Monday, November 8, 2010

1960 Morris Minor Pickup

I can imagine someone buying this Morris, dropping a modern Japanese engine in it, putting some chrome wheels on it and painting it bright yellow with flames. God, that would suck.

The Morris Minor was designed by Alec Issigonis. It made its debut in 1948. Production continued through 1971. It was hugely popular in England. Here in the US it was less successful, due in no small part to BMC's decision not to spend much time and money marketing it here. In total, 1.6 million Morris Minors were produced.

From 1952 on, the Minor used the BMC A Series engine. Besides the Minor, these engines (in various sizes) powered the Austin Healey Sprite / MG Midget, Mini, MG 1100, Austin America and dozens of cars we never officially saw here in the US. Parts are very easy to find and relatively cheap. The A Series engine is tough and reliable, if not extremely powerful.


Morris Minor pickup trucks are rare in the US. This one appears to have at one time been used as some sort of work truck. It has a large utility bumper on the back along with a trailer hitch. (I don't know what the towing capacity of a Morris Minor is, but I bet it's not much.) The head is off the engine and and you can see some rust on the cylinder walls. Instead of spending a ton of time and money rebuilding it, it would be a good idea to drop in a 1275cc A engine. The body has a lot of surface rust, but it doesn't appear to have any serious rot. The interior is beat, but complete.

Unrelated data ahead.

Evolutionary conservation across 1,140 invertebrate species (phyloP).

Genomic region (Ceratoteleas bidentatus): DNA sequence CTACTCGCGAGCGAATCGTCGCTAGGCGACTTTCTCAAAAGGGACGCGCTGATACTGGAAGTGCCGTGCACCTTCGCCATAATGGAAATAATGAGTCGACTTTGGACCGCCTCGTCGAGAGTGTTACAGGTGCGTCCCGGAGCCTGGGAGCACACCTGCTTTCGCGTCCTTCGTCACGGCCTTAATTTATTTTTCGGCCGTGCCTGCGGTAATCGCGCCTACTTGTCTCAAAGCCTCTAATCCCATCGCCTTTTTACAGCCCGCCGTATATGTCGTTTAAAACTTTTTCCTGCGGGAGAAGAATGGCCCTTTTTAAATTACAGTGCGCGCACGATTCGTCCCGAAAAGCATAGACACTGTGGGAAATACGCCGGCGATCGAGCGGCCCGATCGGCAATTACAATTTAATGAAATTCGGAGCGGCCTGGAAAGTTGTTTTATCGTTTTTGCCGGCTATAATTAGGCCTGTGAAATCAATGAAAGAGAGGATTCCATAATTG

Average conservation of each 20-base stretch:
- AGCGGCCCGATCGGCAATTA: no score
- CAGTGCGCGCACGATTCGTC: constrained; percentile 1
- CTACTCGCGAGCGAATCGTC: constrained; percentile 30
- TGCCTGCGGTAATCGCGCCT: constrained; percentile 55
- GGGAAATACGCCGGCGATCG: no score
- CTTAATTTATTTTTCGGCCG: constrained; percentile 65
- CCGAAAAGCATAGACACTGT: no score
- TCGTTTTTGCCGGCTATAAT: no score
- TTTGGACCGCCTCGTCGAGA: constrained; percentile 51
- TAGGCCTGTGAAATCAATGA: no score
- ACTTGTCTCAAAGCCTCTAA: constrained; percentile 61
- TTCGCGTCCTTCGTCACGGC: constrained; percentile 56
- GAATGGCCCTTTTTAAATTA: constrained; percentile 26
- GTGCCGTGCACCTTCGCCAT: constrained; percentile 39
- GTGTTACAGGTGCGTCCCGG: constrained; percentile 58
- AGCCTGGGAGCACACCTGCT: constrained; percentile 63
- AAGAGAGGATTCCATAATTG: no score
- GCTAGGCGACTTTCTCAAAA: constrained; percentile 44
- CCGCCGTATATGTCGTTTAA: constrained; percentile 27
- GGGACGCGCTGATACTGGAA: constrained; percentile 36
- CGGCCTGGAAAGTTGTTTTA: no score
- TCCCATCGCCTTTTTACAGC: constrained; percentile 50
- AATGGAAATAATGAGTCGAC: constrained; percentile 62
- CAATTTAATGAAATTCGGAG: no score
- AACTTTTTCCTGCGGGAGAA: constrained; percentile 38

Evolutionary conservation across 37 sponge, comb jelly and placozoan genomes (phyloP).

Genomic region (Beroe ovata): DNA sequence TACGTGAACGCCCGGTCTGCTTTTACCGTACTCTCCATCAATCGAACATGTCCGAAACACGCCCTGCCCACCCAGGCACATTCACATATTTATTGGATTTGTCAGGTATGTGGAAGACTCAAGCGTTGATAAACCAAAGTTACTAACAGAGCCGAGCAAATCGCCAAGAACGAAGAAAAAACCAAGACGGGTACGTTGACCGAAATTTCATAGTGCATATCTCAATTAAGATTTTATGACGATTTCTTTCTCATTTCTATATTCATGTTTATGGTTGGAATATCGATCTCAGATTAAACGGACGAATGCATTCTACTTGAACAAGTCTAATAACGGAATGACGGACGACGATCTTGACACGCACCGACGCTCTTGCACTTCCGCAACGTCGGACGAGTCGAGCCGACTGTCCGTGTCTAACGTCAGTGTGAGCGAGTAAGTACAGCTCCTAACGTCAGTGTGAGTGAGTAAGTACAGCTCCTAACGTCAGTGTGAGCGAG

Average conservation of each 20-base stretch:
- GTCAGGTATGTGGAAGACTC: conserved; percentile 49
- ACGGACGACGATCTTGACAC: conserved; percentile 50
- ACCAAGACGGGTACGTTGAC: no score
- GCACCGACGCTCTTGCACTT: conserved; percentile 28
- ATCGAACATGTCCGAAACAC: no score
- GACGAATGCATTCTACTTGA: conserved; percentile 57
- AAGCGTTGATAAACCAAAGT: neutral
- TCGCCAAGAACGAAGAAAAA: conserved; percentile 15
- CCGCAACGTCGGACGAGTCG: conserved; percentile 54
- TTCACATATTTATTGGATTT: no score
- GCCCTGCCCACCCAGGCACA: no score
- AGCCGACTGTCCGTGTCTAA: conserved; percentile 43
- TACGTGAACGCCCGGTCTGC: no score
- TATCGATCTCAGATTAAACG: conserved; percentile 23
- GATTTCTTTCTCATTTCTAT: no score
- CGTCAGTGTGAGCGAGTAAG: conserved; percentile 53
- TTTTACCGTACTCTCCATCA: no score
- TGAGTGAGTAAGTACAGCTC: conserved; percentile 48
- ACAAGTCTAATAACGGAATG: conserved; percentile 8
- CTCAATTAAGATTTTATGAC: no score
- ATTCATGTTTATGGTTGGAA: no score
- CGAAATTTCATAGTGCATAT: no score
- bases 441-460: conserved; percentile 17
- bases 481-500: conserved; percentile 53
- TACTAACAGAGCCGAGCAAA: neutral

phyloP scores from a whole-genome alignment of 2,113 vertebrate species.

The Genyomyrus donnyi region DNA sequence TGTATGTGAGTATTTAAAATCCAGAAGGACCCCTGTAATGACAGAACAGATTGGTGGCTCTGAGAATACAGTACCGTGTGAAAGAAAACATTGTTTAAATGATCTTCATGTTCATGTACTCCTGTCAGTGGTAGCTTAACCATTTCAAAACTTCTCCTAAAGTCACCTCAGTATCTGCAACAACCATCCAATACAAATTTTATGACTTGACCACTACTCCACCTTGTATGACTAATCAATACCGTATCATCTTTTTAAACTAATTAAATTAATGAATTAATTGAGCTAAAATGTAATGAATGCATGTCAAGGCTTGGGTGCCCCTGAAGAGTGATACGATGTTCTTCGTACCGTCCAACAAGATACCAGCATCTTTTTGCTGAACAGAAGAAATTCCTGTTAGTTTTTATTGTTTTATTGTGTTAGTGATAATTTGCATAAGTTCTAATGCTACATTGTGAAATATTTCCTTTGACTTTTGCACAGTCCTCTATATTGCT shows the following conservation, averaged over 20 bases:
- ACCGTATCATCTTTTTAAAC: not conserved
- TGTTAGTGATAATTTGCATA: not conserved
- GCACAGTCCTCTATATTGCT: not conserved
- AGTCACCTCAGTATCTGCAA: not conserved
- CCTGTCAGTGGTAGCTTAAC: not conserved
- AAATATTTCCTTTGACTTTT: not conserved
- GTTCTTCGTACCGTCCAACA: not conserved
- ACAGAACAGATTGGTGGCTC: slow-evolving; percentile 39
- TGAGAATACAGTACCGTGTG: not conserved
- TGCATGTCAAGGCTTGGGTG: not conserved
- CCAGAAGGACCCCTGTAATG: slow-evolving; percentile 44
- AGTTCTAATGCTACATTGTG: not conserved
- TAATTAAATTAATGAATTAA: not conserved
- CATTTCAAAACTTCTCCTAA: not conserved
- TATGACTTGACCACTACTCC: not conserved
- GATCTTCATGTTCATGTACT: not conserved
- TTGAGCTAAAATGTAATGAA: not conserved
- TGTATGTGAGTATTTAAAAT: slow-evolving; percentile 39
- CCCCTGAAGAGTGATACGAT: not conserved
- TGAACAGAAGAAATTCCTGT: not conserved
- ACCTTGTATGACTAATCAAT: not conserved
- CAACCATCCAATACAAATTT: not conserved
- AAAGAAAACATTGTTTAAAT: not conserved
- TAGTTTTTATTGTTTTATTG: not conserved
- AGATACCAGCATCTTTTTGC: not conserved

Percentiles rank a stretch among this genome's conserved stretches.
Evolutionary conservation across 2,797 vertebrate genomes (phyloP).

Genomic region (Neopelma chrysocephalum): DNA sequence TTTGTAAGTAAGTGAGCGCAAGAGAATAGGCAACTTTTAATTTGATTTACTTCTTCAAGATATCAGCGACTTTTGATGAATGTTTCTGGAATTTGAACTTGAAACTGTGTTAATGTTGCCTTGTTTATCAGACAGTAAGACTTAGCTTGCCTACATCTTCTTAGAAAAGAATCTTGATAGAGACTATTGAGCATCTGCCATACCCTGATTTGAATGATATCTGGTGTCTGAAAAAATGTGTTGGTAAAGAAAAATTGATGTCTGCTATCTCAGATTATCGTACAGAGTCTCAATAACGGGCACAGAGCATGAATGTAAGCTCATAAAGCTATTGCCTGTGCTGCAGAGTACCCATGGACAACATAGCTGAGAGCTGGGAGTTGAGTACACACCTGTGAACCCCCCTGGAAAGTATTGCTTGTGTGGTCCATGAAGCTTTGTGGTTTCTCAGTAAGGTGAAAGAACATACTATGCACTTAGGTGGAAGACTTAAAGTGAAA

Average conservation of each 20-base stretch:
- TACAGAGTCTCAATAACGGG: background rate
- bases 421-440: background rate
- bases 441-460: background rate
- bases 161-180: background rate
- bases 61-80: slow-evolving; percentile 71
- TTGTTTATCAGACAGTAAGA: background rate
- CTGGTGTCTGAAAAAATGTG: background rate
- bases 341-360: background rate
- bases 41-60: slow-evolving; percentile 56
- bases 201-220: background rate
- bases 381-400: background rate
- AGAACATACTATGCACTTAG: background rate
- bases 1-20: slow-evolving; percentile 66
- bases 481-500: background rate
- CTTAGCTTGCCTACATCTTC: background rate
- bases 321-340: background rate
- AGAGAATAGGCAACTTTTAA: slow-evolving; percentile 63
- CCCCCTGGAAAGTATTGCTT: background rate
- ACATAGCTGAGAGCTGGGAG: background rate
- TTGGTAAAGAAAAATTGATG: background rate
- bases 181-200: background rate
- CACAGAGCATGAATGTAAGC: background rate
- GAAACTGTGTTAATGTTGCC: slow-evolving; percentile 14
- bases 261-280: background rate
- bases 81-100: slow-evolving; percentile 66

Morris Minors are not worth a lot of money, and you'd most likely spend more restoring this one than it's worth, but a cool old left-hand-drive Morris pickup like this one deserves to be saved.

Located in Pleasant Prairie, WI, click here to see the eBay listing.

2 comments:

Chris Keen said...

Judging by the plate, it's a former California car, so with any luck there's not too much hidden rust... nice find.

Congratulations on the anniversary. I don't proofread either.

PF said...

And perhaps it did some commercial service in an even drier climate prior to the time of that California plate. The last ebay photo shows a "Valley National Bank credit card welcome here" decal with the logo for the Valley National Bank of Arizona, aborbed into Banc One in 1993. But no telling where it was in 1960...